Machinery-Related Operational Factors as Determinants of Injury on Canadian Prarie Farms

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Date
2009-09-03T20:19:21Z
Authors
Narasimhan, Gopinath
Keyword
Occupational Injury , Agriculture , Public Health
Abstract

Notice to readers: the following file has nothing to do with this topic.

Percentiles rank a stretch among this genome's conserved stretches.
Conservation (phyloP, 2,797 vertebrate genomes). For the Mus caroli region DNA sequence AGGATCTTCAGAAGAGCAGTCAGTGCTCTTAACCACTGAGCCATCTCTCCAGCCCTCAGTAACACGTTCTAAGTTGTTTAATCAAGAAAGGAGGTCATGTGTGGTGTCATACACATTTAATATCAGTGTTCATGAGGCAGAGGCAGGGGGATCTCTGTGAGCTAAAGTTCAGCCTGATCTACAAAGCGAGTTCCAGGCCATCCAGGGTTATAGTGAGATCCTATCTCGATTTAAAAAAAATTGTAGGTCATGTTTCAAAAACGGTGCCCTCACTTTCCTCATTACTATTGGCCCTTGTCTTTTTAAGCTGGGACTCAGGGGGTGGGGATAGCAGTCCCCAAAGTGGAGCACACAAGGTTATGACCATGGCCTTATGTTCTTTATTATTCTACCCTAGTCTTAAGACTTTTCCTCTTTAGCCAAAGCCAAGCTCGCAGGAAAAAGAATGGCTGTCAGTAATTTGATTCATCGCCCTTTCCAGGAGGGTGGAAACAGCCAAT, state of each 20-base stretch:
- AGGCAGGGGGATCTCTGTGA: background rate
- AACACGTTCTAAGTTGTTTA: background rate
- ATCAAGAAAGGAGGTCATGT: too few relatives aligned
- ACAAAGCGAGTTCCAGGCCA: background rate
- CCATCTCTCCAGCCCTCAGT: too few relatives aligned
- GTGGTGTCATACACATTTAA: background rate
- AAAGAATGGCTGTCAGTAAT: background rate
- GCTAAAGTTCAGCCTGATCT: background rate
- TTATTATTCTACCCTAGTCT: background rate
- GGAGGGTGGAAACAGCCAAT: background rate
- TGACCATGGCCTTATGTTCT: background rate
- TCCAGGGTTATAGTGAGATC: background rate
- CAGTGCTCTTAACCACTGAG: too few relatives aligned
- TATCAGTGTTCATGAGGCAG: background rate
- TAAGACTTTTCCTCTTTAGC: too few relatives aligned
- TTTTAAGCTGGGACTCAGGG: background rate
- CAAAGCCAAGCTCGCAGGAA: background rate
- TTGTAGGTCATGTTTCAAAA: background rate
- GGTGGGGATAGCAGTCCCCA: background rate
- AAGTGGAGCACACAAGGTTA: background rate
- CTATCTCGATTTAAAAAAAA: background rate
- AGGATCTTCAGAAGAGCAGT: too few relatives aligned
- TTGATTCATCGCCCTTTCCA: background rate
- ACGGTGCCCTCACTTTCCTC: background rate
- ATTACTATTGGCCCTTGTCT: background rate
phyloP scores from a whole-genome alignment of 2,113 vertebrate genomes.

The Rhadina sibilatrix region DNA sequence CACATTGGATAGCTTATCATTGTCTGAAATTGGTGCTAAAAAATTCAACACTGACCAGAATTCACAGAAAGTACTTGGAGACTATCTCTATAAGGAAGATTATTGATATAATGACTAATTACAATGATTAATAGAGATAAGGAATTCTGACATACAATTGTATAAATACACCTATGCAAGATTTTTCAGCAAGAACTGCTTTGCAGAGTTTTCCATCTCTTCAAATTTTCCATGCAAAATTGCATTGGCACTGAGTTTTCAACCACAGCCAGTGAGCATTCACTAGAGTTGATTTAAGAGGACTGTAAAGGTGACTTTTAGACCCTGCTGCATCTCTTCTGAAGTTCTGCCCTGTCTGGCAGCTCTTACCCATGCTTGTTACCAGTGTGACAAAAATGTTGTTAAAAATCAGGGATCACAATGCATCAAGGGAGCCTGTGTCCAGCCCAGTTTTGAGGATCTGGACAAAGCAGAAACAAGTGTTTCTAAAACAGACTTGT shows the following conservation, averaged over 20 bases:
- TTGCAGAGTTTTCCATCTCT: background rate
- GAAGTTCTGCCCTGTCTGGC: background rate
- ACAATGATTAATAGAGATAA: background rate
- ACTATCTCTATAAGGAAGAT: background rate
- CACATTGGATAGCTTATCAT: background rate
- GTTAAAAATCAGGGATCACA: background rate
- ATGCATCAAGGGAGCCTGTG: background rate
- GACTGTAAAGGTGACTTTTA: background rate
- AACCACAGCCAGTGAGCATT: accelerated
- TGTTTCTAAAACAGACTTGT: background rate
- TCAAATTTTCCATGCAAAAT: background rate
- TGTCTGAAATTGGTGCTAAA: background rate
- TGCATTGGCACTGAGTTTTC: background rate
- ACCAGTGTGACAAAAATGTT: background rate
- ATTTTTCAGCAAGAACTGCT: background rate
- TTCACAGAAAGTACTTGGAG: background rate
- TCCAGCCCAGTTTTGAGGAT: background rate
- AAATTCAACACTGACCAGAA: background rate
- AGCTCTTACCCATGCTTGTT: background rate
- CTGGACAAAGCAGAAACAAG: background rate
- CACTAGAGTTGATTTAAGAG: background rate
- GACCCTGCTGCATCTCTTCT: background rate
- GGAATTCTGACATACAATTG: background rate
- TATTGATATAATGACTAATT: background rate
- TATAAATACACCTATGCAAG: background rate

Background: Agriculture remains one of the most hazardous occupations in Canada. Approximately one-half of all agricultural injuries are due to machinery. The etiology of machinery-related injury remains poorly understood. Objectives: (1) To evaluate the relative importance of two representative safety practices (i.e. safety device use and routine maintenance) and their relationship with machinery-related injury;(2) To evaluate the roles of situational factors and safety practices in the occurrence of entanglement injuries caused by machinery. Methods: Objective 1. Participants were administered the Saskatchewan Farm Injury Cohort Study baseline survey for a one-year period of recall (2006). Relationships between the machinery-related injury outcome and two safety practices were analyzed cross-sectionally using the farm as the unit of analysis; Objective 2. A descriptive case-series was analyzed for factors surrounding 41 machinery entanglements using data from the Case-Control Farm Machinery Injury Study (2000-2005). Results: Objective 1. Limited use of safety devices on machinery during farm operations was associated with higher risks for injury (RR 1.94; 95% CI 1.13 to 3.33; ptrend=0.02). Lower routine maintenance scores were associated with significantly reduced risks for injury (RR 0.54; 95% CI 0.29 to 0.98; ptrend=0.05). Objective 2. The majority of entanglements occurred during a few machinery-related tasks, namely (1) field adjustments of machinery; (2) product handling and conveyance; and (3) driveline attachments and servicing. Both expected and unanticipated hazards inherent to these tasks affected the behaviour of farmers, leading to entanglements. Conclusions: Objective 1. The first finding implies that injury prevention programs require continued focus on the use of safety devices on machinery. The second finding could indicate that maintenance itself is a risk factor, or that more modern equipment that requires less maintenance places the operator at lower risk. These findings provide etiological data that confirm the practical importance of operational safety practices as components of injury control strategies on farms. Objective 2. Systemic changes are required to improve existing machinery safety practices through engineering, work methods and work practice modifications. In addition to design solutions, occupational health and safety strategies should consider activities associated with hazardous situations to inform the content of training and educational efforts.
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